On April 30, 2013, the United States Department of Justice issued a “John Doe Internal Revenue Code” summons to Wells Fargo Bank, as a provider of correspondent bank services for Canadian Imperial Bank of Commerce’s First Caribbean International Bank (“FCIB”), requiring it to turn over records relating to accounts held at FCIB by United States Taxpayers between 2004 through 2012. The issuance of this summons is one of the aftershocks of the UBS AG debacle that destroyed Switzerland’s bank secrecy laws. [A discussion on this issue can be found here]. You can read more about the Department of Justice’s John Doe summons to Wells Fargo here.
Because First Caribbean operates in 18 Caribbean countries, it is inevitable that the issuance of the Department of Justice’s summons will reveal thousands upon thousands of U.S. account holders who reside in the United States, and particularly South Florida. It is also inevitable that some of these U.S. account holders will be prosecuted for failing to disclose their accounts overseas. Additionally, it is virtually certain that the Department of Justice will start issuing John Doe summonses to other banking institutions that maintain correspondent accounts.
Because of the urgent nature of this issue for holders of foreign accounts who may be unaware of their reporting requirements, and the consequences of failing to report their foreign accounts, over the course of several articles we will present a comprehensive overview of the IRS’s most recent efforts to thwart offshore tax evasion and raise money for the government through tax collection efforts. Additionally, we will explore the intricacies of this issue attempt to explain exactly what the IRS is doing here.
In this article, Part I includes a discussion of what exactly a “John Doe Summons” is and what effects the summons issued to FCIB may have on foreign account holders. Part II of this article focuses on immediate actions expected “violators” can/should take to insulate themselves from prosecution.
The John Doe Summons: Who is John Doe?
So what exactly is a John Doe Summons and why is it particularly dangerous for US taxpayers with accounts abroad?
First, “[f]or the purpose of ascertaining the correctness of any return, making a return where none has been made, [or] determining the liability of any person for any internal revenue tax…”, the Internal Revenue Code empowers the Secretary of the Treasury, or its delegate, “[t]o summon the person liable for tax or required to perform the act…or any person having possession, custody, or care of books of account containing entries relating to the business of the person liable for tax or required to perform the act, or any other person the Secretary may deem proper…to produce such books, papers, records, or other data, and to give such testimony…as may be relevant or material to such inquiry.” 26 U.S.C. §§ 7602(a), 7701(11). The IRS power to summon extends even to those situations in which the identity of the taxpayer is unknown. 26 U.S.C. § 7609(f). Where the IRS seeks to summon information that pertains to an unknown taxpayer and is in the custody of a third party, the United States must first make a showing to a court that: 1) its investigation relates to an ascertainable class of persons; 2) a reasonable basis exists for the belief that these unknown taxpayers may have failed to comply with Internal Revenue Laws; and 3) the United States cannot obtain the information sought from another readily available source. Id.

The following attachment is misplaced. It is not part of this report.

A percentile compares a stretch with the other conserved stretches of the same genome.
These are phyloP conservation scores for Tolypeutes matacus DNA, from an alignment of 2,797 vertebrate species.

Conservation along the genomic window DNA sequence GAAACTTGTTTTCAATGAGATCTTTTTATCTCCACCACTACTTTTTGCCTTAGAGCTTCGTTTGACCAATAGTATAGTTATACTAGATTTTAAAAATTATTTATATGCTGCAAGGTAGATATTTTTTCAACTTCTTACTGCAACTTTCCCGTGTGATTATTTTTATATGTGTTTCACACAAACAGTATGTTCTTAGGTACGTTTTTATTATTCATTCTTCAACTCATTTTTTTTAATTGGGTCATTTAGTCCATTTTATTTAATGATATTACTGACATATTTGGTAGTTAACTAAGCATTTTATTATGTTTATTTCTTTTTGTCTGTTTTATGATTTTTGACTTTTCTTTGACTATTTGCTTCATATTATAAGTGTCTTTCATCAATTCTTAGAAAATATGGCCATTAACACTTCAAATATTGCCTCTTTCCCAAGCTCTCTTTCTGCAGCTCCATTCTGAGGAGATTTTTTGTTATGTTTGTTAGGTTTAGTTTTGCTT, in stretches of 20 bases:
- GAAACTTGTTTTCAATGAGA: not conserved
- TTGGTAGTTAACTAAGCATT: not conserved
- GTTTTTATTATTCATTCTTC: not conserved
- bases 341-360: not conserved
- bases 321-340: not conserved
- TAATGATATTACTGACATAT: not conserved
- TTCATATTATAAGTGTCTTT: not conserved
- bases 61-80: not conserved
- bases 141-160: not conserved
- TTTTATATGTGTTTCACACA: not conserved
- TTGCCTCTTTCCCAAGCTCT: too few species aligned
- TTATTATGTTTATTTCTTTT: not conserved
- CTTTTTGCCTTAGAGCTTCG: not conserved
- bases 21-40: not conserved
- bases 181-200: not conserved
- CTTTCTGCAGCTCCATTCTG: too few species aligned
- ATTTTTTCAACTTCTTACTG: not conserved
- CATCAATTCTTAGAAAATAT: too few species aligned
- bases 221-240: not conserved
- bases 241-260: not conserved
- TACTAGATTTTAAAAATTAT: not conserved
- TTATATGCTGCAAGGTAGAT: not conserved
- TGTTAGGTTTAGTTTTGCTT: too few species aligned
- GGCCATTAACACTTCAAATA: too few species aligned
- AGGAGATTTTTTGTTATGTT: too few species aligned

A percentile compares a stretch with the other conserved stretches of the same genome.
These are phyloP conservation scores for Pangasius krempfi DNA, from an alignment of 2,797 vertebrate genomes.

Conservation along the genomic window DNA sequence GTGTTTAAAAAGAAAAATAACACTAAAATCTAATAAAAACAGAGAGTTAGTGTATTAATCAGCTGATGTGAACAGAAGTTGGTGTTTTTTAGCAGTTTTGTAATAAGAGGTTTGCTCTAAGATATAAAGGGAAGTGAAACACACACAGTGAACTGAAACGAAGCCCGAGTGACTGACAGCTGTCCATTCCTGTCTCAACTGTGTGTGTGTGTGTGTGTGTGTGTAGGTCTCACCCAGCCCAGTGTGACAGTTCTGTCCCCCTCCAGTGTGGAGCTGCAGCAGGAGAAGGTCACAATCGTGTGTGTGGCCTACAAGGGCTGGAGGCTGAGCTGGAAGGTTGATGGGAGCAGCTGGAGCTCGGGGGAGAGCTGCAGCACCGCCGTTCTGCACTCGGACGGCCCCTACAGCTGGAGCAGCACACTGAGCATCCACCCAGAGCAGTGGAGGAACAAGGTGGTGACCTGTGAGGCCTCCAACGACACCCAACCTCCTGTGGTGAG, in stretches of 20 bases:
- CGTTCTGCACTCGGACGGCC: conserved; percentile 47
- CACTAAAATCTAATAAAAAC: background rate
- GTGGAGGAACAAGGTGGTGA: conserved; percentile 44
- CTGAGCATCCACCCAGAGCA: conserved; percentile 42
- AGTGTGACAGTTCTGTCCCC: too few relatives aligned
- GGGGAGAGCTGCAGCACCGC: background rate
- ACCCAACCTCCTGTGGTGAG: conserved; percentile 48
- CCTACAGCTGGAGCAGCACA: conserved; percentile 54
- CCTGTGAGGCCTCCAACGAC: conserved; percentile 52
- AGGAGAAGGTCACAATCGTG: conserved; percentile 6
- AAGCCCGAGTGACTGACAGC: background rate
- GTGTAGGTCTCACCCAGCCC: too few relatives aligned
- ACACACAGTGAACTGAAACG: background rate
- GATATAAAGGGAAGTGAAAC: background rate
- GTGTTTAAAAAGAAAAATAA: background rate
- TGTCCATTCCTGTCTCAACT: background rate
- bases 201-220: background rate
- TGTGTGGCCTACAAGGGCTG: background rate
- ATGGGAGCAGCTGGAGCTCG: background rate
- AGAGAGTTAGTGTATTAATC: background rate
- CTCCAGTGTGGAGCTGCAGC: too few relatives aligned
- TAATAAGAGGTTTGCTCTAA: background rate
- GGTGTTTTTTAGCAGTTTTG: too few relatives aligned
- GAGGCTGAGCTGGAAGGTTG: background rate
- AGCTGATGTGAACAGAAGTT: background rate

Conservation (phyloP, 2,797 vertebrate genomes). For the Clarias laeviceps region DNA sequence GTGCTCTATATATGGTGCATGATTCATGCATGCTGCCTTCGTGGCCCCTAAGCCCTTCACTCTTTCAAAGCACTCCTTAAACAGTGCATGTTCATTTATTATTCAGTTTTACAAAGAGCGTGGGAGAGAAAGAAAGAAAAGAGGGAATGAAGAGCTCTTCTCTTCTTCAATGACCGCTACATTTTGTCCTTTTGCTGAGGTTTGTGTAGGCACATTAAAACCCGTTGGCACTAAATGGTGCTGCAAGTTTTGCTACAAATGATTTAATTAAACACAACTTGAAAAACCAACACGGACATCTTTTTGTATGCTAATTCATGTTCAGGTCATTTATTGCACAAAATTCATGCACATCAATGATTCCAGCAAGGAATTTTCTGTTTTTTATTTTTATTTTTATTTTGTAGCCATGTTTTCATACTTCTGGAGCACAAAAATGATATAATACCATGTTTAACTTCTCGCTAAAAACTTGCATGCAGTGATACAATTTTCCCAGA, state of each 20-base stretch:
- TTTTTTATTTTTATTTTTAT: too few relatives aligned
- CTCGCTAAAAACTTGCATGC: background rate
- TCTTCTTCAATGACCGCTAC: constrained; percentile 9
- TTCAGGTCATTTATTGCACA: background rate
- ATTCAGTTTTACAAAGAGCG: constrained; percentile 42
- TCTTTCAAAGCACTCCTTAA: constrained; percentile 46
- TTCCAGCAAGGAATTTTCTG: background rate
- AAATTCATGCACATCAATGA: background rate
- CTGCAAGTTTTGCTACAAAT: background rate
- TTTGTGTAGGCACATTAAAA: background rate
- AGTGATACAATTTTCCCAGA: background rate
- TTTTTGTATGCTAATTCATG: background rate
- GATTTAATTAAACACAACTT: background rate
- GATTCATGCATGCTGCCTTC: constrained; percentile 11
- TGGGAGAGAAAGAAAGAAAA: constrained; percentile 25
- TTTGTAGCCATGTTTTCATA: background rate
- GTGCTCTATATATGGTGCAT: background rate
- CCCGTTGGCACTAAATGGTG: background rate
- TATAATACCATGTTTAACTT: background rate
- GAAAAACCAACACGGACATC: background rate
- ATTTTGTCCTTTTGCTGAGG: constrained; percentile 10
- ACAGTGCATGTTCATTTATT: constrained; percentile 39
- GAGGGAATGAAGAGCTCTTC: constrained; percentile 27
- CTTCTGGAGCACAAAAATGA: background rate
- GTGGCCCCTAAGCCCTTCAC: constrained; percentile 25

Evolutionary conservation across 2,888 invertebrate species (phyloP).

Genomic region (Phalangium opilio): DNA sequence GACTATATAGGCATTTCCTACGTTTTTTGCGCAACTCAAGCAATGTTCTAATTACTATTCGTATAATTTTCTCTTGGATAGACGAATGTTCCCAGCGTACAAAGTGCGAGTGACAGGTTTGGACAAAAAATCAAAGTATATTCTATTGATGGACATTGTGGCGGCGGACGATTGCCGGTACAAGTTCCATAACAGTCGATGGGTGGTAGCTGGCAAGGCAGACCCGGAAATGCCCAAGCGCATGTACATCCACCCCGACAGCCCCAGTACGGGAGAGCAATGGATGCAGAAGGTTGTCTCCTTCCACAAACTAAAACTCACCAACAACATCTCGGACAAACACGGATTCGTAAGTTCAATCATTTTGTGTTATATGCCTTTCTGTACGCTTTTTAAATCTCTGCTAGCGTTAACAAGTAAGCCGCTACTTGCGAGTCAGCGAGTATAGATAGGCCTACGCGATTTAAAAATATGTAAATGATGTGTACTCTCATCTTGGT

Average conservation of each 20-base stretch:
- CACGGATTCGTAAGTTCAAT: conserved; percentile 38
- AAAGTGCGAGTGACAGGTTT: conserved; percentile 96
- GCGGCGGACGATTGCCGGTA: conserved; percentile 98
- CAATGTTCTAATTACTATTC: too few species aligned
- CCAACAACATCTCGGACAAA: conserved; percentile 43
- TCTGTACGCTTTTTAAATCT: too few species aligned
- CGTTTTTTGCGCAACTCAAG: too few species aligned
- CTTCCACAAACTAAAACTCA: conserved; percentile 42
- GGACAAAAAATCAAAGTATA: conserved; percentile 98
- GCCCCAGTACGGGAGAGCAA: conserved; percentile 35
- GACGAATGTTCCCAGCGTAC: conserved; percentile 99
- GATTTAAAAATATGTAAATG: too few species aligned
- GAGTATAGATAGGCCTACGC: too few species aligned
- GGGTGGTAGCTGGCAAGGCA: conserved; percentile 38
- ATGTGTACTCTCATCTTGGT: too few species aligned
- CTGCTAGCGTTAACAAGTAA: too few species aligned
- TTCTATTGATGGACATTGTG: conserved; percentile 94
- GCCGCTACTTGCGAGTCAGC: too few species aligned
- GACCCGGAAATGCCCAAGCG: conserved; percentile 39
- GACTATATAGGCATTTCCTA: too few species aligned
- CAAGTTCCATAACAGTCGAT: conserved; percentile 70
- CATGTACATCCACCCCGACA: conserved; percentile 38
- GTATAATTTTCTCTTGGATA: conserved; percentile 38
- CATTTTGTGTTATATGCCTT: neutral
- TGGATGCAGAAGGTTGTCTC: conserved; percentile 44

The unknown or unspecified name of the target taxpayer gives rise to the notion of “John Doe.” The IRS defines a John Doe Summons as “any summons where the name of the individual taxpayer under investigation is unknown and therefore not specifically identified.” John Doe summonses are utilized by the IRS primarily to identify individuals participating in activities that would violate internal revenue laws or the Bank Secrecy Act and have most recently been utilized to uncover information regarding foreign accountholders who are illegally failing to report their offshore assets under U.S. tax law. Because the summons allows the IRS to seek information about unspecified taxpayers, the IRS commonly uses them as a means to collect information on an extraordinarily broad scale from financial institutions wherever located.